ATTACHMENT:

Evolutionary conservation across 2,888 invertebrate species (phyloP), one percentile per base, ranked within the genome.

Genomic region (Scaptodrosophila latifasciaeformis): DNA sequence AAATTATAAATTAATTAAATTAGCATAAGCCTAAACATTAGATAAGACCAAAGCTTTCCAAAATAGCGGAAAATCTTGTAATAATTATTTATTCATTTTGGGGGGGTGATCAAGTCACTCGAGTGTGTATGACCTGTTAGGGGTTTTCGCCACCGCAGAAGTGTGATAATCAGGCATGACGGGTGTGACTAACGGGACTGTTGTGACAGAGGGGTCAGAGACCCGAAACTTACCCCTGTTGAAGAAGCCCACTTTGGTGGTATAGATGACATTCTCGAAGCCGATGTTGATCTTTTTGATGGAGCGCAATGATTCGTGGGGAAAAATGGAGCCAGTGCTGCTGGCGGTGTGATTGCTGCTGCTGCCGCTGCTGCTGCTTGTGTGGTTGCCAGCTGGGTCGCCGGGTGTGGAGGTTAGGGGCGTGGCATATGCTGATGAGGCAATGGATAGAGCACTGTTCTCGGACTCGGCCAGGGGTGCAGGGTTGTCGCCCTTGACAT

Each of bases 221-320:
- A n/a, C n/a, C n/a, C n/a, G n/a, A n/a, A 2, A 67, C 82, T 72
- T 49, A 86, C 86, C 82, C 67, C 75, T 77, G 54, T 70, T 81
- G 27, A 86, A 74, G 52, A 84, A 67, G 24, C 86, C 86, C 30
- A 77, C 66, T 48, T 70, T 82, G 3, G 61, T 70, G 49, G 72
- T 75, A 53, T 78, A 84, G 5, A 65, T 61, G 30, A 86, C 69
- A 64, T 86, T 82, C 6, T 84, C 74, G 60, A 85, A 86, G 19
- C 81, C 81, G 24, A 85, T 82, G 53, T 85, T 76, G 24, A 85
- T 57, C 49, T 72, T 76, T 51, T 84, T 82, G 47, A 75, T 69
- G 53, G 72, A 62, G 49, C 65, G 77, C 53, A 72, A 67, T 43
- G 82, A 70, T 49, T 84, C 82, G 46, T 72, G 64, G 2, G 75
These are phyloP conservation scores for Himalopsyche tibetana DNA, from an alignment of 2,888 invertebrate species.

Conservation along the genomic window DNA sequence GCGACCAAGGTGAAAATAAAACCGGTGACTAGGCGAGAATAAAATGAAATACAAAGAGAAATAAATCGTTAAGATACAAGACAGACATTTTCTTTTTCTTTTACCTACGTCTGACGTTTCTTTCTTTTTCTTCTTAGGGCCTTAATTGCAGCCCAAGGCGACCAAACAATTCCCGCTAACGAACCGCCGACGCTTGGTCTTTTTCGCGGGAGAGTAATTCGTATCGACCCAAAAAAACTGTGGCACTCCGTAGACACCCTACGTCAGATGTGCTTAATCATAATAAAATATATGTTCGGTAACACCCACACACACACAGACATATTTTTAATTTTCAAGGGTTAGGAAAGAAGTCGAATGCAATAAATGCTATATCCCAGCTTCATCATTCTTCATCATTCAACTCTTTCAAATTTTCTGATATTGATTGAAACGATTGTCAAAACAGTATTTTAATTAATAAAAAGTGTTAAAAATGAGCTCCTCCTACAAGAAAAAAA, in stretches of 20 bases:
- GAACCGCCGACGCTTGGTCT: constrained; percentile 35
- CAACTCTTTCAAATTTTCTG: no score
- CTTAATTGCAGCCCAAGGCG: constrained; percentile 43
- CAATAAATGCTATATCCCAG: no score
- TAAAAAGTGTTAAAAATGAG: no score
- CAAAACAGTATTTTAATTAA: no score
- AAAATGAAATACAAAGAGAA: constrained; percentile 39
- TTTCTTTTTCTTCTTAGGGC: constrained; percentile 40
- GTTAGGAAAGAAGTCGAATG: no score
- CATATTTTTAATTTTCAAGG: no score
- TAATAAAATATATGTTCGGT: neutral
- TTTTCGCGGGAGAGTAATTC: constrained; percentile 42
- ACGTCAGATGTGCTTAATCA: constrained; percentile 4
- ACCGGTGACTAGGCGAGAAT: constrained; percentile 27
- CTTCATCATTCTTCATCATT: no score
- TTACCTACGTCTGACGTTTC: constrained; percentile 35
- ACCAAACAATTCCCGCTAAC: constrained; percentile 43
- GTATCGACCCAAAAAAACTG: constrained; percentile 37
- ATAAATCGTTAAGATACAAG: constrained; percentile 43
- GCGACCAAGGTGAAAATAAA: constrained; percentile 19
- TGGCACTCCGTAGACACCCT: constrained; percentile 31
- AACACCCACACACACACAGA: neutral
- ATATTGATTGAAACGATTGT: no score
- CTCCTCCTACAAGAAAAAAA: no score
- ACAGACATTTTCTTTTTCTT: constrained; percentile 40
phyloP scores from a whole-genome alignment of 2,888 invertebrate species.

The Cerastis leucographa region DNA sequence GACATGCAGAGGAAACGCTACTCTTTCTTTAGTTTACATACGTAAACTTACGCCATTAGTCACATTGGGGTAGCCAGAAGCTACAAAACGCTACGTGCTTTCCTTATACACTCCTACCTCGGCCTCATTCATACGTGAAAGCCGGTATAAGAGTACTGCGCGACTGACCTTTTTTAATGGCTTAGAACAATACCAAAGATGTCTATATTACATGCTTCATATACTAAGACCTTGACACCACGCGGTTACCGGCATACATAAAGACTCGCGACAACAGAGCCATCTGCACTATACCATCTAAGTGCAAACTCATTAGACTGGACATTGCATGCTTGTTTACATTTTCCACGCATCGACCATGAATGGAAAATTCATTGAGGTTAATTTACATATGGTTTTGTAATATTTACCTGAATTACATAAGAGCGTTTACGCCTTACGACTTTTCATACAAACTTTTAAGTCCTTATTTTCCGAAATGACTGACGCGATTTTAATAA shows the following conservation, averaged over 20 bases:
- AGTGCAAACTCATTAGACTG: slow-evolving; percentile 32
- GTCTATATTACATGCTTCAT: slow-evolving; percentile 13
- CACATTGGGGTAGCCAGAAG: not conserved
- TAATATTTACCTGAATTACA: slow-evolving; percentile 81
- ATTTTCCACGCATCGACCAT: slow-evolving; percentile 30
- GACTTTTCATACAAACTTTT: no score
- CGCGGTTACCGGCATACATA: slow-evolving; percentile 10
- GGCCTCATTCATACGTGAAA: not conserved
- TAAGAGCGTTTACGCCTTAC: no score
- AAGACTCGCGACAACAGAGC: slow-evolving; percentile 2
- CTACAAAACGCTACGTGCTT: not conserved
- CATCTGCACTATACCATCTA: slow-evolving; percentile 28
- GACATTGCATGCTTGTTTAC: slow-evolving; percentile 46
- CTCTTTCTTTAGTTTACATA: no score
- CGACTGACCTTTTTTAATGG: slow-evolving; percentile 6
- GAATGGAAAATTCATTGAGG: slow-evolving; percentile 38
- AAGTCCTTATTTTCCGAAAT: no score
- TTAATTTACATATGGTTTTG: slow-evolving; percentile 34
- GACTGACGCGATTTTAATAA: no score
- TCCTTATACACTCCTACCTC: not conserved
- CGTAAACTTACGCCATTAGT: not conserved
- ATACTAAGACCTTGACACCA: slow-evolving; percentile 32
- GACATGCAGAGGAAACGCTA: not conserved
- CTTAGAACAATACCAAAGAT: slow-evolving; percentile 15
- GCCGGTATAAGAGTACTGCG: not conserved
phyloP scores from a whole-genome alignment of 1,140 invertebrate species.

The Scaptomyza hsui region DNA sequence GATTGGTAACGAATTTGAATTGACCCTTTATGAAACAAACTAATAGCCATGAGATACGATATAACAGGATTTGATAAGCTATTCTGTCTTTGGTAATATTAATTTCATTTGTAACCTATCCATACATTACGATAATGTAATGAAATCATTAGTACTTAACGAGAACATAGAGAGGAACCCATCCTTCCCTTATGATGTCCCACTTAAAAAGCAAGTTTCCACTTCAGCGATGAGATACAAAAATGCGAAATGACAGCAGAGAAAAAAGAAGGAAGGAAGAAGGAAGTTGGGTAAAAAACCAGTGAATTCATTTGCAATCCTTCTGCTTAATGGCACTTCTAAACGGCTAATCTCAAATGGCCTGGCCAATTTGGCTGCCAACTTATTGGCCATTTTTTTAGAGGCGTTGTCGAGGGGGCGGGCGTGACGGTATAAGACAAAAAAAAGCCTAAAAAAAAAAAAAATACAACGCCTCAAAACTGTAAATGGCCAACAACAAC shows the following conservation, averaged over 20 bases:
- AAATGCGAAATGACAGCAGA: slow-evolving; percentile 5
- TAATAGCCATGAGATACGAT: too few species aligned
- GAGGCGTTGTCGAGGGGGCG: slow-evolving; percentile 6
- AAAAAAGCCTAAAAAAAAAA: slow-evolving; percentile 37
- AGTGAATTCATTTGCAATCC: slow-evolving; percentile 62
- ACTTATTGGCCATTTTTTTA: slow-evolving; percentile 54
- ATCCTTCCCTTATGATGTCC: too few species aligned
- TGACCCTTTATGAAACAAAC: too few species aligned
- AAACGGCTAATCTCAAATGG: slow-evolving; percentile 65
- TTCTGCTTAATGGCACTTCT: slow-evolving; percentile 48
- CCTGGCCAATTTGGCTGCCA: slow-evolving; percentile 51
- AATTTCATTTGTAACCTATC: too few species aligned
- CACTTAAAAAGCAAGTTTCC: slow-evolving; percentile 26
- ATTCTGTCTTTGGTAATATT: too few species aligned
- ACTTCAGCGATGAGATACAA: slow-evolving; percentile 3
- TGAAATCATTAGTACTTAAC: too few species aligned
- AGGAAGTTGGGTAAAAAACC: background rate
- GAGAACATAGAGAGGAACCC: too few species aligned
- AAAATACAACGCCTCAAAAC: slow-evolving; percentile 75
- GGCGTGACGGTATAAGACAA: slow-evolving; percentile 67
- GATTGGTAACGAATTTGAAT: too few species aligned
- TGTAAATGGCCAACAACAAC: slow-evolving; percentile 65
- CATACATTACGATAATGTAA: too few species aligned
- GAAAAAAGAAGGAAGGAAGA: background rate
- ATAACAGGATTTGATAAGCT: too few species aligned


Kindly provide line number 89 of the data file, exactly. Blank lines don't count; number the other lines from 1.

- GGCGTGACGGTATAAGACAA: slow-evolving; percentile 67